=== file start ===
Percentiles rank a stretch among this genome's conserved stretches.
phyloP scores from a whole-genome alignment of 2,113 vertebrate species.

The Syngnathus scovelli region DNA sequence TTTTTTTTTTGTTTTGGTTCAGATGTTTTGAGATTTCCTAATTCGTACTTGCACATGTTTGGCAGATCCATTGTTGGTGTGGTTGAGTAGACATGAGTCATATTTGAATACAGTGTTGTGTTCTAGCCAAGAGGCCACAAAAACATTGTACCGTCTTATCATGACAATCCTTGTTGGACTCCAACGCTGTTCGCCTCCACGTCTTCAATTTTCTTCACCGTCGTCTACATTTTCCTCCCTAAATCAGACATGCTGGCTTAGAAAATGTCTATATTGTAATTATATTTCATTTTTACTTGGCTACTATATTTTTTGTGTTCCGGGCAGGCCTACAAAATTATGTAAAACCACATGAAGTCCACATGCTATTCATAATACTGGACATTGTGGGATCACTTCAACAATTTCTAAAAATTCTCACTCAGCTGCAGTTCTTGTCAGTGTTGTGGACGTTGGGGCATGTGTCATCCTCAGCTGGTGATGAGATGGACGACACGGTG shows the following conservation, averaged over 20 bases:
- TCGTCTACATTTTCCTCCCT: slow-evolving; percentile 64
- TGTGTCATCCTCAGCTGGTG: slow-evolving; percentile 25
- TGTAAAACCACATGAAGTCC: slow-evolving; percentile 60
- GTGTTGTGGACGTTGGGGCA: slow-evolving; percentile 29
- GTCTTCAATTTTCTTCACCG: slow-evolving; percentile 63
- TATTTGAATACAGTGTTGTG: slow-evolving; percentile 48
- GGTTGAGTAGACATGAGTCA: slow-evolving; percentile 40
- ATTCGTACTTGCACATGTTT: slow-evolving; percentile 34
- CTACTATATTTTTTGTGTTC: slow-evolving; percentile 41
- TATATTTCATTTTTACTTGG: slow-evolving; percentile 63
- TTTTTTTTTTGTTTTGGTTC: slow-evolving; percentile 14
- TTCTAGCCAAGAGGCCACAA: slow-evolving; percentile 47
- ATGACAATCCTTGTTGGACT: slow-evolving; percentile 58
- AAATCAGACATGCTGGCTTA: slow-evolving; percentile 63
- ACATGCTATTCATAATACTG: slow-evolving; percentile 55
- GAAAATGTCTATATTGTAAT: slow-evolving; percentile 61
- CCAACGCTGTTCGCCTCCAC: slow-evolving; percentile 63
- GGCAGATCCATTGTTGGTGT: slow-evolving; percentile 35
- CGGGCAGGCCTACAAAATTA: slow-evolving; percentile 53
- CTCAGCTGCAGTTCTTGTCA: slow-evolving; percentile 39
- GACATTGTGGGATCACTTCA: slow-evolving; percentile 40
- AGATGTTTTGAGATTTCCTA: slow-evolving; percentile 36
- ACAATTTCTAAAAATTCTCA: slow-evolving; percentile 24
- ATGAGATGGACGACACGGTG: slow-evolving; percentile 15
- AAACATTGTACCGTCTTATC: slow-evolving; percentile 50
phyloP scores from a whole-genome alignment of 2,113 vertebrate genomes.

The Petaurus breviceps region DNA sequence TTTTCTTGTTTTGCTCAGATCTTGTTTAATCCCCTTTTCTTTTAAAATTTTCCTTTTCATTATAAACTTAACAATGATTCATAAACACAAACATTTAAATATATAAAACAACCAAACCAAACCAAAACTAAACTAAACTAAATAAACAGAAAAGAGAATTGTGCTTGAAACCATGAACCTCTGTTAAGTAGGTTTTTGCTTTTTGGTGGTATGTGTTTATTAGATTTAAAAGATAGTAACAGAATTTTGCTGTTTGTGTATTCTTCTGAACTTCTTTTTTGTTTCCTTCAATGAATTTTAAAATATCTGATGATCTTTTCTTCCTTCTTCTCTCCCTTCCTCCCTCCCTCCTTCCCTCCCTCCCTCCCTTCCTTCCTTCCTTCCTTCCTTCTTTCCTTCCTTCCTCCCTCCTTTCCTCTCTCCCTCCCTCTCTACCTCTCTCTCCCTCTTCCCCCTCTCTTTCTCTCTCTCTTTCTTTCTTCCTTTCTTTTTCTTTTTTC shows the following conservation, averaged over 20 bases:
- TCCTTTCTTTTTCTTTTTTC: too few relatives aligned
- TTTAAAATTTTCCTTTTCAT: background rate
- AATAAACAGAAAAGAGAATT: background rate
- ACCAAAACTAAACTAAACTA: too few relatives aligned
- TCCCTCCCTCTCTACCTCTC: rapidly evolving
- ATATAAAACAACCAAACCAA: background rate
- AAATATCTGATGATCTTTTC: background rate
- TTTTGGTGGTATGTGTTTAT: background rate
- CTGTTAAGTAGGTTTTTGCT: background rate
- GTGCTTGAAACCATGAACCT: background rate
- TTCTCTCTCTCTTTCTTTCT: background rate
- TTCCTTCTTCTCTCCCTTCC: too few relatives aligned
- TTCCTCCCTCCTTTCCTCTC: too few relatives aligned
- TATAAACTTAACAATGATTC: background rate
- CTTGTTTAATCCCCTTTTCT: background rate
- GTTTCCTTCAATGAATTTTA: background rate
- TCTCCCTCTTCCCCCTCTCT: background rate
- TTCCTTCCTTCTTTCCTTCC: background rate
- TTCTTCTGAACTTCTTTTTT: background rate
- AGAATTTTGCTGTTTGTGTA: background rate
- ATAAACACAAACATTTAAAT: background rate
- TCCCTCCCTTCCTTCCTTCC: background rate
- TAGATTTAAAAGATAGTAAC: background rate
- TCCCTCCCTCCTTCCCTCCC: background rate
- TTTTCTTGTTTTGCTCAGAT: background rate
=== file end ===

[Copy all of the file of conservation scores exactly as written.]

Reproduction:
Percentiles rank a stretch among this genome's conserved stretches.
phyloP scores from a whole-genome alignment of 2,113 vertebrate species.

The Syngnathus scovelli region DNA sequence TTTTTTTTTTGTTTTGGTTCAGATGTTTTGAGATTTCCTAATTCGTACTTGCACATGTTTGGCAGATCCATTGTTGGTGTGGTTGAGTAGACATGAGTCATATTTGAATACAGTGTTGTGTTCTAGCCAAGAGGCCACAAAAACATTGTACCGTCTTATCATGACAATCCTTGTTGGACTCCAACGCTGTTCGCCTCCACGTCTTCAATTTTCTTCACCGTCGTCTACATTTTCCTCCCTAAATCAGACATGCTGGCTTAGAAAATGTCTATATTGTAATTATATTTCATTTTTACTTGGCTACTATATTTTTTGTGTTCCGGGCAGGCCTACAAAATTATGTAAAACCACATGAAGTCCACATGCTATTCATAATACTGGACATTGTGGGATCACTTCAACAATTTCTAAAAATTCTCACTCAGCTGCAGTTCTTGTCAGTGTTGTGGACGTTGGGGCATGTGTCATCCTCAGCTGGTGATGAGATGGACGACACGGTG shows the following conservation, averaged over 20 bases:
- TCGTCTACATTTTCCTCCCT: slow-evolving; percentile 64
- TGTGTCATCCTCAGCTGGTG: slow-evolving; percentile 25
- TGTAAAACCACATGAAGTCC: slow-evolving; percentile 60
- GTGTTGTGGACGTTGGGGCA: slow-evolving; percentile 29
- GTCTTCAATTTTCTTCACCG: slow-evolving; percentile 63
- TATTTGAATACAGTGTTGTG: slow-evolving; percentile 48
- GGTTGAGTAGACATGAGTCA: slow-evolving; percentile 40
- ATTCGTACTTGCACATGTTT: slow-evolving; percentile 34
- CTACTATATTTTTTGTGTTC: slow-evolving; percentile 41
- TATATTTCATTTTTACTTGG: slow-evolving; percentile 63
- TTTTTTTTTTGTTTTGGTTC: slow-evolving; percentile 14
- TTCTAGCCAAGAGGCCACAA: slow-evolving; percentile 47
- ATGACAATCCTTGTTGGACT: slow-evolving; percentile 58
- AAATCAGACATGCTGGCTTA: slow-evolving; percentile 63
- ACATGCTATTCATAATACTG: slow-evolving; percentile 55
- GAAAATGTCTATATTGTAAT: slow-evolving; percentile 61
- CCAACGCTGTTCGCCTCCAC: slow-evolving; percentile 63
- GGCAGATCCATTGTTGGTGT: slow-evolving; percentile 35
- CGGGCAGGCCTACAAAATTA: slow-evolving; percentile 53
- CTCAGCTGCAGTTCTTGTCA: slow-evolving; percentile 39
- GACATTGTGGGATCACTTCA: slow-evolving; percentile 40
- AGATGTTTTGAGATTTCCTA: slow-evolving; percentile 36
- ACAATTTCTAAAAATTCTCA: slow-evolving; percentile 24
- ATGAGATGGACGACACGGTG: slow-evolving; percentile 15
- AAACATTGTACCGTCTTATC: slow-evolving; percentile 50
phyloP scores from a whole-genome alignment of 2,113 vertebrate genomes.

The Petaurus breviceps region DNA sequence TTTTCTTGTTTTGCTCAGATCTTGTTTAATCCCCTTTTCTTTTAAAATTTTCCTTTTCATTATAAACTTAACAATGATTCATAAACACAAACATTTAAATATATAAAACAACCAAACCAAACCAAAACTAAACTAAACTAAATAAACAGAAAAGAGAATTGTGCTTGAAACCATGAACCTCTGTTAAGTAGGTTTTTGCTTTTTGGTGGTATGTGTTTATTAGATTTAAAAGATAGTAACAGAATTTTGCTGTTTGTGTATTCTTCTGAACTTCTTTTTTGTTTCCTTCAATGAATTTTAAAATATCTGATGATCTTTTCTTCCTTCTTCTCTCCCTTCCTCCCTCCCTCCTTCCCTCCCTCCCTCCCTTCCTTCCTTCCTTCCTTCCTTCTTTCCTTCCTTCCTCCCTCCTTTCCTCTCTCCCTCCCTCTCTACCTCTCTCTCCCTCTTCCCCCTCTCTTTCTCTCTCTCTTTCTTTCTTCCTTTCTTTTTCTTTTTTC shows the following conservation, averaged over 20 bases:
- TCCTTTCTTTTTCTTTTTTC: too few relatives aligned
- TTTAAAATTTTCCTTTTCAT: background rate
- AATAAACAGAAAAGAGAATT: background rate
- ACCAAAACTAAACTAAACTA: too few relatives aligned
- TCCCTCCCTCTCTACCTCTC: rapidly evolving
- ATATAAAACAACCAAACCAA: background rate
- AAATATCTGATGATCTTTTC: background rate
- TTTTGGTGGTATGTGTTTAT: background rate
- CTGTTAAGTAGGTTTTTGCT: background rate
- GTGCTTGAAACCATGAACCT: background rate
- TTCTCTCTCTCTTTCTTTCT: background rate
- TTCCTTCTTCTCTCCCTTCC: too few relatives aligned
- TTCCTCCCTCCTTTCCTCTC: too few relatives aligned
- TATAAACTTAACAATGATTC: background rate
- CTTGTTTAATCCCCTTTTCT: background rate
- GTTTCCTTCAATGAATTTTA: background rate
- TCTCCCTCTTCCCCCTCTCT: background rate
- TTCCTTCCTTCTTTCCTTCC: background rate
- TTCTTCTGAACTTCTTTTTT: background rate
- AGAATTTTGCTGTTTGTGTA: background rate
- ATAAACACAAACATTTAAAT: background rate
- TCCCTCCCTTCCTTCCTTCC: background rate
- TAGATTTAAAAGATAGTAAC: background rate
- TCCCTCCCTCCTTCCCTCCC: background rate
- TTTTCTTGTTTTGCTCAGAT: background rate